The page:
FIG. 6 illustrates how the blowing of TFT 45 is thought to occur. At the very high voltage Vg2, breakdown of the gate dielectric 8 can easily occur at local defects 68 (such as pin holes and damage sites) in the dielectric 8. Narrowing of the channel region 6 increases the electrical resistance of the path along which the breakdown current flows (shown as an electron flow I, from the earthed source 4). Very high current densities result from the constriction of the breakdown current I at the highly localised defect sites 68 in the dielectric 8. The resulting high density current flow I through site 68 to the gate line 7 and in the narrow channel region 6 of the TFT 45 results in excessive heating of the TFT structure. For example, temperatures in excess of at least 1,100° C. or 1,200° C. may be reached. As a result, vaporisation of the TFT structure occurs. The TFT structure 45 is blown completely away over a wide area, for example over the area of the window 42 in the protective layer 44 as illustrated in FIGS. 2, 3 and 6.
By this means, the individual tracks 22,13,14 etc are isolated from the short-circuit ring, and the device can be operated normally with individual signals at its contact pads 22a,23a,24a, etc.
FIGS. 7 to 9 illustrate various drain-current gate-voltage characteristics (Id, Vg) of gateable link transistors 45 useable in accordance with the present invention. The characteristics in FIGS. 7 and 8 are for n-channel TFTs in which current flow is by electrons in the channel region 6 under the control of the gate 7. FIGS. 2 and 6 illustrate such n-channel TFTs, having n+ source and drain regions 4 and 5. In the TFTs of FIGS. 2 and 6, the channel region 6 was not deliberately doped, e.g it is masked when implanting phosphorous or arsenic ions 30 in FIG. 5. Due to the high density of defect states in the semiconductor material of the thin film 3, the Femi level is near the middle of the bandgap. Thus, the undoped channel region 6 behaves as though it has substantially intrinsic conductivity. In practice, depending on the particular annealing and/or crystallisation and/or deposition technology used to provide a polycrystalline silicon film 3, it is found that the Femi level may be shifted slightly from the centre of the bandgap towards the conduction band in most cases, so that the undoped polycrystalline silicon channel region 6 may have a very low n type conductivity, still with a high impedance. This situation is illustrated by curves VII-A in FIGS. 7 and 8.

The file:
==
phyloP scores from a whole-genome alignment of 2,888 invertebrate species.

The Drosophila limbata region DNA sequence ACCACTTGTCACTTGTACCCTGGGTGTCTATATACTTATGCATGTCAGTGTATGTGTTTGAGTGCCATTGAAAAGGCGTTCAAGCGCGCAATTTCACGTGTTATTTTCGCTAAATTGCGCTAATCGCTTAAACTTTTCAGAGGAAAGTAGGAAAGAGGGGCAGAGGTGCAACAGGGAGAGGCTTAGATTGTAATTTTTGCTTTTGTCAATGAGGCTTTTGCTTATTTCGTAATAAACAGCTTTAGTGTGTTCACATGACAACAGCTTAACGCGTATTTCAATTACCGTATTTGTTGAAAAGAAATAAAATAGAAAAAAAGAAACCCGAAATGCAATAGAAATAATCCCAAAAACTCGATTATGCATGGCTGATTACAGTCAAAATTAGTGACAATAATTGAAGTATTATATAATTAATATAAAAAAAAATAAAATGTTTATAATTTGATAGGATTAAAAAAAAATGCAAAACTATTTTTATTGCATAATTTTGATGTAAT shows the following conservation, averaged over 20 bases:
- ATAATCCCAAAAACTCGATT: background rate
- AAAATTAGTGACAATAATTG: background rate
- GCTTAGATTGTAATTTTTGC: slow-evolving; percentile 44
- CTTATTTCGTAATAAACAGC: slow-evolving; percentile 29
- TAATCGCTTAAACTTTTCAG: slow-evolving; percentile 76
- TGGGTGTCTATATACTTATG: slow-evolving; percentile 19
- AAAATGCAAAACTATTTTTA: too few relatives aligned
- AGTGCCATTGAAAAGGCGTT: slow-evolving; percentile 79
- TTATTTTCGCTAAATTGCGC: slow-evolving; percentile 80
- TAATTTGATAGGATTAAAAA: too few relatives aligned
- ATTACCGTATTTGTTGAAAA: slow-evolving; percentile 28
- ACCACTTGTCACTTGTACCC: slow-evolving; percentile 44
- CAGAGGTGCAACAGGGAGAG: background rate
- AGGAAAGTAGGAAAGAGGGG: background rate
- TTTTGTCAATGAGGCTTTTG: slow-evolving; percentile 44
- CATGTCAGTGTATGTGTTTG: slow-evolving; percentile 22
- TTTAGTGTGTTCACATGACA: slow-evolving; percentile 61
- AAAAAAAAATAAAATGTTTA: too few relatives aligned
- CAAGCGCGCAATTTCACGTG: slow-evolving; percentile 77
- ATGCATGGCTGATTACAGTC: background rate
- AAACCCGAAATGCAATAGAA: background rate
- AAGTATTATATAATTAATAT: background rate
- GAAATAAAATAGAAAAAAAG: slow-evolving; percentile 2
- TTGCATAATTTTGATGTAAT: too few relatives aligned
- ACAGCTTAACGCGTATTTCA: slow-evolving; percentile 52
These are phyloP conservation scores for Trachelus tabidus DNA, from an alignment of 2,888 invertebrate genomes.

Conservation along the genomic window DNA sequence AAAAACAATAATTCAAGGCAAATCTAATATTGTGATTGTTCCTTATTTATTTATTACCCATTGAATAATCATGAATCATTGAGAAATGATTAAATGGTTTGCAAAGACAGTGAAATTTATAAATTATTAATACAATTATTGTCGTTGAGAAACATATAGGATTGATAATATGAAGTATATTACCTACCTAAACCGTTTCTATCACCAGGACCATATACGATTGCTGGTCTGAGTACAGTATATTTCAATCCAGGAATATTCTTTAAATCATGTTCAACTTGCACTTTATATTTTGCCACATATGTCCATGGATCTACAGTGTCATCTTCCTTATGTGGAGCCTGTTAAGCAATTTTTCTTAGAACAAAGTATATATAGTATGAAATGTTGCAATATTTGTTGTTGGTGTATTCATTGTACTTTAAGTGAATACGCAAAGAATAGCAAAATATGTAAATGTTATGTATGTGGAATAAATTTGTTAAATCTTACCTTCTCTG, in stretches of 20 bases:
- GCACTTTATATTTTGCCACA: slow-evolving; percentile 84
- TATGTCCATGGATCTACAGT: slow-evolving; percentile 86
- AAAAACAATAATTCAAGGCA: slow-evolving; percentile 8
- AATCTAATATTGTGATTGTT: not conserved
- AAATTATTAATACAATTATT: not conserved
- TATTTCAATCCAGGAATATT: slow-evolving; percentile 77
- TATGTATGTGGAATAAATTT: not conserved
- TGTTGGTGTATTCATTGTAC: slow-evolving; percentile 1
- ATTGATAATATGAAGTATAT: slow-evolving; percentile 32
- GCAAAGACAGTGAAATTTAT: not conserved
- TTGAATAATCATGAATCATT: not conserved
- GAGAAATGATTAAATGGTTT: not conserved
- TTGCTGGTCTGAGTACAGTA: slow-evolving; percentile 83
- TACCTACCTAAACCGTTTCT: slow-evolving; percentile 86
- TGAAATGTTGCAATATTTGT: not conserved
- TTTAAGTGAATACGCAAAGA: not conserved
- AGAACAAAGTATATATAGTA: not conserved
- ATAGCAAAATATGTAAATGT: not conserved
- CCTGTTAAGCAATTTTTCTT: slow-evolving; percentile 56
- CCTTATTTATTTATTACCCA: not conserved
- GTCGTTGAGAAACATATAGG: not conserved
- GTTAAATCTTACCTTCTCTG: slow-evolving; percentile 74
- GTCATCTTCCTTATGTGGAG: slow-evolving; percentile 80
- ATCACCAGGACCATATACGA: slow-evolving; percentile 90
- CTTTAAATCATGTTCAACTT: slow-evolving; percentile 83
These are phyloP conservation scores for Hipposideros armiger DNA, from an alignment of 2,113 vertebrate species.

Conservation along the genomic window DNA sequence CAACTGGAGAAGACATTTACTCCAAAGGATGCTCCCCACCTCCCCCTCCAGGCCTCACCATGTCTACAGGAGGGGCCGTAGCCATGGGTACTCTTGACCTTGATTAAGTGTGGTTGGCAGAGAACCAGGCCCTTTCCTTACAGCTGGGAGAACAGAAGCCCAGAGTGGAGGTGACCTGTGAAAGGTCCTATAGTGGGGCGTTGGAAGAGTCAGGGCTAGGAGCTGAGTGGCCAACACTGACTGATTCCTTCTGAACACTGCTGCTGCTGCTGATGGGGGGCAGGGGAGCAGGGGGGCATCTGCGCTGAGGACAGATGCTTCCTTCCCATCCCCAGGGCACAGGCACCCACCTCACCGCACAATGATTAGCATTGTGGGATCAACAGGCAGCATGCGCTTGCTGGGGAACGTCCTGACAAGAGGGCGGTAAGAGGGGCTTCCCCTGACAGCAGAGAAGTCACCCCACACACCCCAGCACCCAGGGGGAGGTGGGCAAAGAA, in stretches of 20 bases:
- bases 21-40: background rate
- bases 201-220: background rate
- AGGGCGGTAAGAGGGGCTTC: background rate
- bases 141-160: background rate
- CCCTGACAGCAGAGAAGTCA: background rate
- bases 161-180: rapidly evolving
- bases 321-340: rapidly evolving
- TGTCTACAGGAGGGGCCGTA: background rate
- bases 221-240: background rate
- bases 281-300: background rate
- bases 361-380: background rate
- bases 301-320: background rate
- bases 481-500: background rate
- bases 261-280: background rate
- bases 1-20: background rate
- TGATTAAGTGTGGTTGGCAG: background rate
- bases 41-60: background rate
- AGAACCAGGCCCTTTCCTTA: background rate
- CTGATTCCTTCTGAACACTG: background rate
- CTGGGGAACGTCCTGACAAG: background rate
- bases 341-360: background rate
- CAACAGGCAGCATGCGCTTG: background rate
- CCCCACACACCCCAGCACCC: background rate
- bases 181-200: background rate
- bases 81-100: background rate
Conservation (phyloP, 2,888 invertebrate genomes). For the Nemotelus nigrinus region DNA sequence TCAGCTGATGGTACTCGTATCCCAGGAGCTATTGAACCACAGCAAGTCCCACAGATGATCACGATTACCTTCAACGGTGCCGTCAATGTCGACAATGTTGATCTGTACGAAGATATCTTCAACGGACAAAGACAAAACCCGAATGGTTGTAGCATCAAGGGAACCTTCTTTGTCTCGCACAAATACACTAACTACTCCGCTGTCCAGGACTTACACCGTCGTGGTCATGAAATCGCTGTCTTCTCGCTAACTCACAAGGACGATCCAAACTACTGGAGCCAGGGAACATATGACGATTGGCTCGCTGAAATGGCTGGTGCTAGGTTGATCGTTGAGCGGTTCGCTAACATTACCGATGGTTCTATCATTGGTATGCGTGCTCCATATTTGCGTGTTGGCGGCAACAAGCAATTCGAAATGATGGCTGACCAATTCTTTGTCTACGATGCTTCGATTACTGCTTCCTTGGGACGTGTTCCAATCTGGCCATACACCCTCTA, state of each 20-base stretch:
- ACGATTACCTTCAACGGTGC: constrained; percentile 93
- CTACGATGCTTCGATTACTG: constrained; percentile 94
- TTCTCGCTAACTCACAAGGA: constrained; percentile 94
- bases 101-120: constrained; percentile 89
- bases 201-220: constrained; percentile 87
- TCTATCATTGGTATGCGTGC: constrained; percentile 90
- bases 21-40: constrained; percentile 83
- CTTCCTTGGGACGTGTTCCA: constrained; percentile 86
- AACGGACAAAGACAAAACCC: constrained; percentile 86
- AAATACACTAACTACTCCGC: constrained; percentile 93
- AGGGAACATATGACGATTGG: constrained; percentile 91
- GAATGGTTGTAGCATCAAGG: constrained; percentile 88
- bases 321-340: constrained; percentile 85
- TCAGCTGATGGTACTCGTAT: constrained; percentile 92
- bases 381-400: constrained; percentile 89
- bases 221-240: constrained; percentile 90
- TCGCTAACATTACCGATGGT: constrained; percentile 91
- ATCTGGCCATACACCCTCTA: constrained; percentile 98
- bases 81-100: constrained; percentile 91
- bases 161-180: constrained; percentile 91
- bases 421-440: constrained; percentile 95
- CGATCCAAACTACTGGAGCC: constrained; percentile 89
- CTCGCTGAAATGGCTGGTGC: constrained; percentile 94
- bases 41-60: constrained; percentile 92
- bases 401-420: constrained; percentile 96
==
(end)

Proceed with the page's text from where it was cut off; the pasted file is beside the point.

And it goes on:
In FIGS. 7 and 8, the ordinate of the graph is the drain current Id which flows through the TFT 45 when a gate voltage Vg is applied. FIG. 8 is a plot based on a measured characteristic for a TFT 45 having a channel width w of 4 μm and a channel length of 12 μm. The applied drain voltage was 5 volts. In FIG. 8, Id is in amperes, and the abscissa Vg/t is in volts per μm, of which Vg is the gate voltage in volts and t is the thickness of the silicon oxide gate dielectric 8 in μm. Thus, -50V·μm-1 on the abscissa of FIG. 8 corresponds to a gate voltage Vg of -2.5 volts with a gate dielectric thickness t of 0.05 μm. With a gate dielectric thickness t of 0.15 μm (i.e the unthinned film 18 as used for the gate dielectric of the circuit TFTs 41), the equivalent values are -16.7V·μm-1 for Vg of -2.5 volts and -50V·μm-1 for Vg of -7.5 volts. The low voltage Vg1 for turning off the TFT 45 (for circuit testing) and the very high voltage Vg2 for blowing the TFT 45 are now discussed with reference to these characteristics of FIGS. 7 and 8.
The magnitude of the voltage Vg1 depends on the threshold voltage of the TFT 45. The threshold voltage is a function of the thickness of the gate dielectric 8 and can be changed for a given TFT structure by modifying the doping level (if any) in the channel region 6 of the TFT. The magnitude of the voltage Vg2 depends inter alia on the thickness of the gate dielectric 8 of the TFT 45. In a typical case such as FIG. 8, Vg1 may be about -2 volts, and Vg2 may be about 50 volts or more volts, i.e Vg2 may be one or more orders of magnitude higher than Vg1. Vg of 50 volts with a gate dielectric thickness t of 0.05 μm gives an abscissa value of 103 V·μm-1, which is off the abscissa scale in FIG. 8. For this reason, curve VII-A of FIG. 7 represents the curve of FIG. 8 in a diagrammatic form also illustrating Vg2 of about 50 volts or more. This voltage Vg2 is outside the normal transistor operation range of the TFT 45 and causes instant breakdown of the transistor structure, preferably by breakdown of the gate dielectric 8. This excessive gate bias Vg2 may be applied as a single pulse of constant high voltage, for example for a pulse duration of the order of milliseconds. To prevent overshoots such as may occur with the abrupt application of a stepped 0-50 volt pulse, the voltage may be ramped up from 0 volts to 50 volts over a 0.1 to 0.2 millisecond duration and then be held at 50 volts or more for several milliseconds. Instead of applying a constant voltage pulse, a constant current may be applied.
FIG. 8 and curve VII-A of FIG. 7 illustrate the characteristic for a TFT 45 having no deliberate doping of its channel region 6. Such a TFT 45 has very little conductance along its channel region 6 in the absence of a significant level of gate bias voltage Vg. FIG. 8 shows an Id of between 10-11 and 10-12 amps at Vg=0.